April is a month of change. A month when grey skies become blue, and bare branches become blossoms. A month of yellow flowers opening in tentative sunlight, the bitter-sweet taste of chocolate and the first fresh, early summertime sunrises of wet grass and bird song. A month of re-birth.
The last time I wrote a diary post, there was snow on the ground. I’ve missed February and March, and I really wish I could tell you where they went, but I honestly don’t know. Two months flew by, flitting on quick wings, and I barely managed to grab at them before they slipped, sandlike, through my fingers.
A lot has changed. I was in London and then I wasn’t, and the reason is no more complicated than that I simply wasn’t very happy.
London and I officially ended it one dark January morning, on a day when rain streaked the windows like tears and the sun never made it through the clouds. I got off the tube and began to shuffle, packed shoulder-to-shoulder with everyone else, from the platform to the escalator that would lift us out of the subterranean gloom; and I realised that no-one was speaking to anyone else. Hundreds of people, all packed together like sardines under the ground, plugged into headphones and not one person made a sound. I looked around at the faces, chalky in the harsh glare of the strip lighting; a silent, shuffling mass of tired-eyed humans, and I wanted to scream.
Everyone says that London is a place you can love and hate simultaneously, and I believe that to be true. So much of London is loveable, but for me, at this particular stop in the road, and however much I wished it was, the things I loved weren’t enough. I couldn’t breathe there, and so we simply left; driving North one wintery day at the trailing end of January in a van packed to the rafters with furniture we had scavenged from Gumtree, other people’s stories woven into it’s fabric.
It’s interesting the way that people interpret change. Often, life is a constant – we anchor ourselves to places and people and build our lives around them, resistant to the tugging of the tide. We are encouraged to make ‘life decisions’ that necessitate permanence – mortgage agreements and career paths and marriage certificates – things which are deemed milestones of success, as indeed they often can be. Stability is valued in our society, above all.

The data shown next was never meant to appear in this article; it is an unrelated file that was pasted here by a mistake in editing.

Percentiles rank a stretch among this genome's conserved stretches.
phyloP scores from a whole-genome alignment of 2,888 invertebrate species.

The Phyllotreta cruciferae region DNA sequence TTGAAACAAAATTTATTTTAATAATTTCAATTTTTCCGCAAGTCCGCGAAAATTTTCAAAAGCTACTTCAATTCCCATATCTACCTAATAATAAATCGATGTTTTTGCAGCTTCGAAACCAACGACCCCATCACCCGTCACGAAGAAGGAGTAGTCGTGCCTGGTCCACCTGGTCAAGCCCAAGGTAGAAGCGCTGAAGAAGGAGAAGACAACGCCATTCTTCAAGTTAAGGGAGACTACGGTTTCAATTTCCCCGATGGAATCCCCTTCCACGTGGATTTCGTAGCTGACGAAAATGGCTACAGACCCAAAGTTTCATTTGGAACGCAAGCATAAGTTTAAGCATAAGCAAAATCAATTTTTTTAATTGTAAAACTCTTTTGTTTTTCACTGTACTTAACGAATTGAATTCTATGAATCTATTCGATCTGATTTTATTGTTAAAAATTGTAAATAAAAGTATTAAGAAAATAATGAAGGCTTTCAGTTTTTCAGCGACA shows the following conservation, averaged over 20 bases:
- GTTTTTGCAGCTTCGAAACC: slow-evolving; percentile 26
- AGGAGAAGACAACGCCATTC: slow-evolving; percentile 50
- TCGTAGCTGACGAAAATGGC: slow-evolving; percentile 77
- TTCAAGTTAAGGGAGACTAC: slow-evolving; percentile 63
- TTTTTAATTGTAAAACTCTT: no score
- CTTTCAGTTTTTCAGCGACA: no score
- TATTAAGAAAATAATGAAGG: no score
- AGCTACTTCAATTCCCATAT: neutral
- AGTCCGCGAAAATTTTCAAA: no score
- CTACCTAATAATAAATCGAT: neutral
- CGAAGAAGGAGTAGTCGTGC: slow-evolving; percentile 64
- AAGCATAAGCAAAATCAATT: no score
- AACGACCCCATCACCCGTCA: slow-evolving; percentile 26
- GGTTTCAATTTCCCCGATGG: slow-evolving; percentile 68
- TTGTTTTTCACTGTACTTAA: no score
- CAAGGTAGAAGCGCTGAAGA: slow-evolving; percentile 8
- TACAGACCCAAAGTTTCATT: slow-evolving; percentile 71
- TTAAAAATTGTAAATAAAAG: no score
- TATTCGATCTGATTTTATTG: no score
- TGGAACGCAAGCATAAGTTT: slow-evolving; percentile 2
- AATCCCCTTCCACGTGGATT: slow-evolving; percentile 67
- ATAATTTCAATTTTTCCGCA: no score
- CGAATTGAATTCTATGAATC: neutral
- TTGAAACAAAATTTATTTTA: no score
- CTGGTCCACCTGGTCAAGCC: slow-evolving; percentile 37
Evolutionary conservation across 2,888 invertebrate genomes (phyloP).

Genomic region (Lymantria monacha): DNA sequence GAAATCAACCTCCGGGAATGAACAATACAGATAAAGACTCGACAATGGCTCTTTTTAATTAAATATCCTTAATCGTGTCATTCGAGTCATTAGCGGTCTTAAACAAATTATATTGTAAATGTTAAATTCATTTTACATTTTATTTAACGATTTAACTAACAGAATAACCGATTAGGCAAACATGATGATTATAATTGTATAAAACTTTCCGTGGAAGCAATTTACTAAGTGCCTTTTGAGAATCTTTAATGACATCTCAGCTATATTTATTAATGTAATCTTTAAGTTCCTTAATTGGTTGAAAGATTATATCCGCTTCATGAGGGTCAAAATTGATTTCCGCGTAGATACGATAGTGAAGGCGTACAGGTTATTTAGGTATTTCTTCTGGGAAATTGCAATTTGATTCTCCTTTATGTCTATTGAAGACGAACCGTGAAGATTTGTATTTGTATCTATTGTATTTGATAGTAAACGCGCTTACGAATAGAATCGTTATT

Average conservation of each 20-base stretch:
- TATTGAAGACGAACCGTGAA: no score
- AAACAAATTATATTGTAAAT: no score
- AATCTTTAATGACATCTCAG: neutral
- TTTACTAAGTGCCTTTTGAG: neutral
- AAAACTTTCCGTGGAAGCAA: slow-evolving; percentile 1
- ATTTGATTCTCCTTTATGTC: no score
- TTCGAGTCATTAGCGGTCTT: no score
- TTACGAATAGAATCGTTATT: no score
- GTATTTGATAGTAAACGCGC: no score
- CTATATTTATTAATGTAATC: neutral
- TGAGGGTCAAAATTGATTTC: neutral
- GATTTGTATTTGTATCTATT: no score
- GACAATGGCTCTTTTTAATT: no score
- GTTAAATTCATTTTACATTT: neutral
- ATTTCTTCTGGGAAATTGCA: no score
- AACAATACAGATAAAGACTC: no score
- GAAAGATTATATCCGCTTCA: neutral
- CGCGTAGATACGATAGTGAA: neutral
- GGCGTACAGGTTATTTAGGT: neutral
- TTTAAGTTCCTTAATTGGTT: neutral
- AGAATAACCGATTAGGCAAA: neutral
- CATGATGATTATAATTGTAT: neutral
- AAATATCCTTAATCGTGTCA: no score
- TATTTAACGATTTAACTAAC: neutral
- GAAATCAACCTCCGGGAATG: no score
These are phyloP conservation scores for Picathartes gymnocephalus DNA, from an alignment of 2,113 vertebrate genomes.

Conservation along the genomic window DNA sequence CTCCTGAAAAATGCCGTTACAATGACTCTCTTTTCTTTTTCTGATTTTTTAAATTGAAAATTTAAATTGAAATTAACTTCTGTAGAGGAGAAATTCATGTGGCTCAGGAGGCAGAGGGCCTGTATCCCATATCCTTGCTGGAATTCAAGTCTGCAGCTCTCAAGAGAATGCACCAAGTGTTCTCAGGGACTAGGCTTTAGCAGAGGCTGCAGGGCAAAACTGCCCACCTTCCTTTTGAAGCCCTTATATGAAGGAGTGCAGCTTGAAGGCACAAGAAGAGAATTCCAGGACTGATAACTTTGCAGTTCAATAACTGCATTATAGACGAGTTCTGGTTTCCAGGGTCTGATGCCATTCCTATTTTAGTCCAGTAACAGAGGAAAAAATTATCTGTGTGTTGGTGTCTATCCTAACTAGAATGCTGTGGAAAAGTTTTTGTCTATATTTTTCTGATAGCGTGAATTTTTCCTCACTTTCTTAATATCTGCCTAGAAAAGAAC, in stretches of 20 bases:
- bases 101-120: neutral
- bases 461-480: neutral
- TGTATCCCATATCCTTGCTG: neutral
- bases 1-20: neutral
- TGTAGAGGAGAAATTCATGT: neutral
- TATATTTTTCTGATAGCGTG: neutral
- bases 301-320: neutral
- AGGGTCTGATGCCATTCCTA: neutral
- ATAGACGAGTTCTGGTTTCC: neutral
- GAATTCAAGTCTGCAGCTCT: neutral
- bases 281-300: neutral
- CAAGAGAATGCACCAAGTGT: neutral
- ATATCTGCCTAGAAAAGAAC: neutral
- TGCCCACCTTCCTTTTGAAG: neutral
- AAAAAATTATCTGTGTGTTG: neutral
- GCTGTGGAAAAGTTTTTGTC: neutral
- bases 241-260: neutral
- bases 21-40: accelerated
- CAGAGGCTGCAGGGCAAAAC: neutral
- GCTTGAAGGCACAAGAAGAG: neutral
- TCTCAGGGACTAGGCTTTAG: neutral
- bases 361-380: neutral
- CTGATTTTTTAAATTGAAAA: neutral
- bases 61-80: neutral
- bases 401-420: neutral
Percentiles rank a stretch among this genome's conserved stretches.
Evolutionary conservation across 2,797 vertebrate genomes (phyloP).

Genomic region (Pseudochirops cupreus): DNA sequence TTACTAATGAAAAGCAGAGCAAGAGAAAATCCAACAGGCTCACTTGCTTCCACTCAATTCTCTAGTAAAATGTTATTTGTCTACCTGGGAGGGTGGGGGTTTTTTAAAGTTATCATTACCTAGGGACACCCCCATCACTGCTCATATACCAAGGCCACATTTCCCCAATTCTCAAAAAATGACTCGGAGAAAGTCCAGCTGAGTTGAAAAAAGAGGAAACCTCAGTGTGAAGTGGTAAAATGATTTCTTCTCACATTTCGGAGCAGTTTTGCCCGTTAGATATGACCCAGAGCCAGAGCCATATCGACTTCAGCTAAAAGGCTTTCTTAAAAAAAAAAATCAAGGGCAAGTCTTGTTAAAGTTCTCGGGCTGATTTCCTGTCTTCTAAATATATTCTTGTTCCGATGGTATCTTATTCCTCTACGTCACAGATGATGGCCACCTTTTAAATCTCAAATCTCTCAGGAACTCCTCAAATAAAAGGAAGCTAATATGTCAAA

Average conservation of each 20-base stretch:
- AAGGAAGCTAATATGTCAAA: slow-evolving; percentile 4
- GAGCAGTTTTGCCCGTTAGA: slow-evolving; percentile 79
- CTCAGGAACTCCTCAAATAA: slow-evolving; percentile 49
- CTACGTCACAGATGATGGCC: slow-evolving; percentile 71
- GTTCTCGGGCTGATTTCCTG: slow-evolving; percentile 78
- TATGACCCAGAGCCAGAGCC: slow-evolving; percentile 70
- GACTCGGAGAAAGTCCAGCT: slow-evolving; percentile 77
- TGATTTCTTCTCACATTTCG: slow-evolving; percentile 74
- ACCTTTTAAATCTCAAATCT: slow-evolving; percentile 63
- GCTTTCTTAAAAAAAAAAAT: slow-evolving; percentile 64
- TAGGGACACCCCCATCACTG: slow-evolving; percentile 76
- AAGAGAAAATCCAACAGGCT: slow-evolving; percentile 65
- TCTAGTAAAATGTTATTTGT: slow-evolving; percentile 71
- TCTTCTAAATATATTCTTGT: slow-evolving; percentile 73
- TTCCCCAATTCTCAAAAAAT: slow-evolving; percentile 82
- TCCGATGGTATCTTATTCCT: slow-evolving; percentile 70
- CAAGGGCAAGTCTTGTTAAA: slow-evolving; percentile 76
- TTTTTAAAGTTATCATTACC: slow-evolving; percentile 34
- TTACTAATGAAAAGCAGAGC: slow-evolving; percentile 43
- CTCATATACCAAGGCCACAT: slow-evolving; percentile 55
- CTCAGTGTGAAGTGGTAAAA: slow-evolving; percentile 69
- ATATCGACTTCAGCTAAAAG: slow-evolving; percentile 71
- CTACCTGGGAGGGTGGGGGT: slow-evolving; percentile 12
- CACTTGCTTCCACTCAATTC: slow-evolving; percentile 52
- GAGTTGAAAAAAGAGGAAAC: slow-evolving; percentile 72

But what of change, and movement; the ability to recognise the cause of discontent and to do something about it? The desire to experience different places, different people? The faculty to admit that you have taken a wrong turn, and the strength to turn around and take steps towards a different path? Transition, rather than being equated with failure as it often is, should be valued as much as the end goals; because it is in transition that lessons are learned that will allow us to define and reach them.
“Life is a series of natural and spontaneous changes. Don’t resist them; that only creates sorrow. Let reality be reality. Let things flow naturally forward in whatever way they like.”
So I find myself here, transitioning, in a terraced cottage in the North of England with an outhouse and a stable door to the kitchen. There is light and space and good cooking smells. My books stand in lines along shelves, my maps pasted to the wall. I have wrapped a string of prayer flags that I brought home from Kathmandu around the curtain pole, and I am aware of them as I write, a tattered but enduring line of multi-coloured memories that connects me, here, in this place, to then, there, in the places about which I write.
My desk sits by the window, from which I can see our small garden and the beds in which I will plant flowers and vegetables. Strange, that a transient person would plant things in the earth that put down roots where they stand, but I always leave a piece of myself in every new place I love and then leave.
And leave I shall, because the clouds of ideas and dreams which form and consolidate into plans are gathering, and there will be new adventures on distant shores at the end of the year.
But just for now, I am happy to revel in the stillness, and the silence. I have space to write, and to cook, and to love; and for now that is enough. Just another home, however transitory, in which to create memories.